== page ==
• Windows. Close windows and rely on air conditioning during pollen season. Clean mold and condensation from window frames and sills. Use double-paned windows if you live in a cold climate.
  • Plants. Find a new home for potted plants or spread aquarium gravel over the dirt to help contain mold.
  • Pets. If you can’t find a new home for your dog or cat, consider keeping it outside if weather permits.
  • Fireplaces. Avoid use of wood-burning fireplaces or stoves because smoke and gases can worsen respiratory allergies. Most natural gas fireplaces won’t cause this problem.
 Kitchen
  • Stove. Install and use a vented exhaust fan to remove cooking fumes and reduce moisture. Most stove-top hoods simply filter cooking particulates without venting outside.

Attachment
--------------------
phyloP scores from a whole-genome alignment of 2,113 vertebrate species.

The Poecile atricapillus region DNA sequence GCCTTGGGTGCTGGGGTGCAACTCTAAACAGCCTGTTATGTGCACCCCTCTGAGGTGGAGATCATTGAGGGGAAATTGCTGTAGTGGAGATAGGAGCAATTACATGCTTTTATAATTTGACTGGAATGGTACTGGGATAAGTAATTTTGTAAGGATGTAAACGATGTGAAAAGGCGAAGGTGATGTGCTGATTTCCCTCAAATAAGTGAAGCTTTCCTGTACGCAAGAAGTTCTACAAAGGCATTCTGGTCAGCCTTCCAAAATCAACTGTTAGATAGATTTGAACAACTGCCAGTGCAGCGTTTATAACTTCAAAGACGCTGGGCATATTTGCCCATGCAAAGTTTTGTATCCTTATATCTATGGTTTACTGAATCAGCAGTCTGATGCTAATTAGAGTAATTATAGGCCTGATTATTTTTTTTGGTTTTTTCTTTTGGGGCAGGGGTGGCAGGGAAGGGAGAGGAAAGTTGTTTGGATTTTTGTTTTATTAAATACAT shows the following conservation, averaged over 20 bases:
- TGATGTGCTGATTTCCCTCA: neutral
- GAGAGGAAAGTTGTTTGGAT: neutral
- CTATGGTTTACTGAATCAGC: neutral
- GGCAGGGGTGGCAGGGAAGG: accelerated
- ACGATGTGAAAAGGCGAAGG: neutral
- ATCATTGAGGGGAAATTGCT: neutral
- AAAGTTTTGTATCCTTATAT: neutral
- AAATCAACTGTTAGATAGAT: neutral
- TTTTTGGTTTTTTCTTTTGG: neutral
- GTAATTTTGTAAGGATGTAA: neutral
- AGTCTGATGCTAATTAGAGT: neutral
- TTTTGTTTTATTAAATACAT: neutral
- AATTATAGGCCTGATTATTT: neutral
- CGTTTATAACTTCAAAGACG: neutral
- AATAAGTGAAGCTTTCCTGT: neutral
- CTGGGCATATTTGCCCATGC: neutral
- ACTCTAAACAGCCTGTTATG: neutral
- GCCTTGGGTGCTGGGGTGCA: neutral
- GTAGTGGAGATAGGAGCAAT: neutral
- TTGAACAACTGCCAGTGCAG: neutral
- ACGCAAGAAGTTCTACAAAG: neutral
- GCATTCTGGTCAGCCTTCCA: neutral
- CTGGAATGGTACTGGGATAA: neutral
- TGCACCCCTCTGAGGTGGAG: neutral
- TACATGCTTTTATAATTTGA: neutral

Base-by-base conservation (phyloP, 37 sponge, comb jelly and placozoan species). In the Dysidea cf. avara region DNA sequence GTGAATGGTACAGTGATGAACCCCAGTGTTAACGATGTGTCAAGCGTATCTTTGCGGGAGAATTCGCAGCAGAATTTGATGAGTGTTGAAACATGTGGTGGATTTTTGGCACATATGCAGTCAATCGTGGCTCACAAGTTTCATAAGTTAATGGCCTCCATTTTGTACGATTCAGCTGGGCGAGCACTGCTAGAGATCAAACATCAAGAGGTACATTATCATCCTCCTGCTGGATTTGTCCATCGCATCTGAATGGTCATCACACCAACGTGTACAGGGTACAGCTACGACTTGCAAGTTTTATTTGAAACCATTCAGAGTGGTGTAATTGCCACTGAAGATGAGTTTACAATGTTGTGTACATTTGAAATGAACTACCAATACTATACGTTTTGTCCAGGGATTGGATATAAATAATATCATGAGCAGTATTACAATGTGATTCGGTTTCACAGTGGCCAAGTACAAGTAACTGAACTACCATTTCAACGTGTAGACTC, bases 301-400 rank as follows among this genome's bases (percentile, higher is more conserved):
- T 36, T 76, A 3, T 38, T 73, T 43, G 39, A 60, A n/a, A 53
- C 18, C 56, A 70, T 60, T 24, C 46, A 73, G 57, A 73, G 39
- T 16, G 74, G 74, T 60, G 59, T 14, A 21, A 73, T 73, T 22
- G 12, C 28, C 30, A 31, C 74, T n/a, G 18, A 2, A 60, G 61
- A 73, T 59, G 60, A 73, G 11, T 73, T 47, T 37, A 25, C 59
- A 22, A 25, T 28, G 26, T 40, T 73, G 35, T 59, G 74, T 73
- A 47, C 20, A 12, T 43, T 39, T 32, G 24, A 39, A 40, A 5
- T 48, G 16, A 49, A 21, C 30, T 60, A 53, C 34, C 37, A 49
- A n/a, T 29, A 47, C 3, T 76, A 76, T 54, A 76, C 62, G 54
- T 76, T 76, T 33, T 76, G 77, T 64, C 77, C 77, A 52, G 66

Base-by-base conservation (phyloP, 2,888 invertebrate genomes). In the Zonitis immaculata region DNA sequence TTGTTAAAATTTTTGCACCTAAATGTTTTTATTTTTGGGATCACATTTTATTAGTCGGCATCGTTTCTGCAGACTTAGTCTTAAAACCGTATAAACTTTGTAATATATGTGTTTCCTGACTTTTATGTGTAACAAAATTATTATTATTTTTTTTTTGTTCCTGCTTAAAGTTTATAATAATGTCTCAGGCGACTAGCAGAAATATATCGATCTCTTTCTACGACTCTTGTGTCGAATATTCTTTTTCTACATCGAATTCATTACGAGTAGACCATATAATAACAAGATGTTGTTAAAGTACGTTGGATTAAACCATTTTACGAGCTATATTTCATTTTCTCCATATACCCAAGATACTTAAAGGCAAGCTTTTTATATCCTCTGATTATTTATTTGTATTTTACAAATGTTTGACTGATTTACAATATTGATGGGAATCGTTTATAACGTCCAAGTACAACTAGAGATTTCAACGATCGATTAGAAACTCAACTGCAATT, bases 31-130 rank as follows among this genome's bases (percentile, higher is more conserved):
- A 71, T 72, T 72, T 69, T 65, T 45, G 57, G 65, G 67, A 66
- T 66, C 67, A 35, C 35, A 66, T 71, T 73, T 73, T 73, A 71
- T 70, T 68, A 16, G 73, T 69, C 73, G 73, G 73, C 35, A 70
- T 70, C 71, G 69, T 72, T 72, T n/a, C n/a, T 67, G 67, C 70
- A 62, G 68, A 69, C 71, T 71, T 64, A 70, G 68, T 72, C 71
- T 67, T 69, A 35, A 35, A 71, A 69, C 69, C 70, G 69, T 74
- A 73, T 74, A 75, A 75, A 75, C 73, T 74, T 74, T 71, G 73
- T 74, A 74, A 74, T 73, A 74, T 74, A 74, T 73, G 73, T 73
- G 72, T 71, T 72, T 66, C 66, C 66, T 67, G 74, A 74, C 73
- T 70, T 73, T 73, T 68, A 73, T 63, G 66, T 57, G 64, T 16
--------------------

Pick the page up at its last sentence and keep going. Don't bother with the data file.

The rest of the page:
• Sink. Wash dishes daily. Scrub the sink and faucets to remove mold and food debris.
  • Refrigerator. Wipe up excessive moisture to avoid mold growth. Discard moldy or out-of-date food. Regularly empty and clean dripping pan and clean or replace moldy rubber seals around doors.
  • Cabinets and counters. Clean cabinets and countertops with detergent and water. Check under-sink cabinets for plumbing leaks. Store food — including pet food — in sealed containers.
  • Food waste. Place garbage in a can with an insect-proof lid and empty trash daily. Keeping the kitchen free of food crumbs will help reduce the chance you will have rodents or cockroaches.

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My Own Mold Testing Experience